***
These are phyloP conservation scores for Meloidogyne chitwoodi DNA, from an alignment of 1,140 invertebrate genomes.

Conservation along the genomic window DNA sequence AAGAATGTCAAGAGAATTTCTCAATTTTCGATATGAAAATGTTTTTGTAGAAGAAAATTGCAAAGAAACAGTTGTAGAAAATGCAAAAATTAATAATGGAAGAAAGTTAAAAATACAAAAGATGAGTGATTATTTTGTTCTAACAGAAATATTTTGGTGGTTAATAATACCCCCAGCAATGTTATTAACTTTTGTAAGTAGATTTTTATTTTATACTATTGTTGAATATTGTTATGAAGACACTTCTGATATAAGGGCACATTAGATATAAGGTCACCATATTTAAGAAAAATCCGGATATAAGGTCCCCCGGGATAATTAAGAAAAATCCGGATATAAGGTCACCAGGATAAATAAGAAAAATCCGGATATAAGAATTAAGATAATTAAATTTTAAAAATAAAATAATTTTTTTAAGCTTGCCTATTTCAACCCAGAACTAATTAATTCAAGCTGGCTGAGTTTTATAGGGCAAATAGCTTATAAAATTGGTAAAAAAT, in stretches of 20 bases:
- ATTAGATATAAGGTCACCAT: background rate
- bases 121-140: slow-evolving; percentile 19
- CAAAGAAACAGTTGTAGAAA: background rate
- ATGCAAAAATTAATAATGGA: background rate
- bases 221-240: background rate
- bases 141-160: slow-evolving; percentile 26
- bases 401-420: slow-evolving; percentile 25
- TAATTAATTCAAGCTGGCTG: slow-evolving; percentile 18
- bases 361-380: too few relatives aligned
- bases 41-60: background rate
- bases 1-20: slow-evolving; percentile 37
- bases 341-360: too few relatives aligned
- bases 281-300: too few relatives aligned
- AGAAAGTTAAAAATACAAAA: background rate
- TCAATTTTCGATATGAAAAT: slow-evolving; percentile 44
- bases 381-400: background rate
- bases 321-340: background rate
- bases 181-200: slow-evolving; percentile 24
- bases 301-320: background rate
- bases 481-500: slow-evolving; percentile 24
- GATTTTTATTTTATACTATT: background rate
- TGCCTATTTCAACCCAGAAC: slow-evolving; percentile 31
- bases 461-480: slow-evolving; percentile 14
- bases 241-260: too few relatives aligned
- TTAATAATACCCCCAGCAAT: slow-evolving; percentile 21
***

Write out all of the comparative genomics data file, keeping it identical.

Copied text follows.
These are phyloP conservation scores for Meloidogyne chitwoodi DNA, from an alignment of 1,140 invertebrate genomes.

Conservation along the genomic window DNA sequence AAGAATGTCAAGAGAATTTCTCAATTTTCGATATGAAAATGTTTTTGTAGAAGAAAATTGCAAAGAAACAGTTGTAGAAAATGCAAAAATTAATAATGGAAGAAAGTTAAAAATACAAAAGATGAGTGATTATTTTGTTCTAACAGAAATATTTTGGTGGTTAATAATACCCCCAGCAATGTTATTAACTTTTGTAAGTAGATTTTTATTTTATACTATTGTTGAATATTGTTATGAAGACACTTCTGATATAAGGGCACATTAGATATAAGGTCACCATATTTAAGAAAAATCCGGATATAAGGTCCCCCGGGATAATTAAGAAAAATCCGGATATAAGGTCACCAGGATAAATAAGAAAAATCCGGATATAAGAATTAAGATAATTAAATTTTAAAAATAAAATAATTTTTTTAAGCTTGCCTATTTCAACCCAGAACTAATTAATTCAAGCTGGCTGAGTTTTATAGGGCAAATAGCTTATAAAATTGGTAAAAAAT, in stretches of 20 bases:
- ATTAGATATAAGGTCACCAT: background rate
- bases 121-140: slow-evolving; percentile 19
- CAAAGAAACAGTTGTAGAAA: background rate
- ATGCAAAAATTAATAATGGA: background rate
- bases 221-240: background rate
- bases 141-160: slow-evolving; percentile 26
- bases 401-420: slow-evolving; percentile 25
- TAATTAATTCAAGCTGGCTG: slow-evolving; percentile 18
- bases 361-380: too few relatives aligned
- bases 41-60: background rate
- bases 1-20: slow-evolving; percentile 37
- bases 341-360: too few relatives aligned
- bases 281-300: too few relatives aligned
- AGAAAGTTAAAAATACAAAA: background rate
- TCAATTTTCGATATGAAAAT: slow-evolving; percentile 44
- bases 381-400: background rate
- bases 321-340: background rate
- bases 181-200: slow-evolving; percentile 24
- bases 301-320: background rate
- bases 481-500: slow-evolving; percentile 24
- GATTTTTATTTTATACTATT: background rate
- TGCCTATTTCAACCCAGAAC: slow-evolving; percentile 31
- bases 461-480: slow-evolving; percentile 14
- bases 241-260: too few relatives aligned
- TTAATAATACCCCCAGCAAT: slow-evolving; percentile 21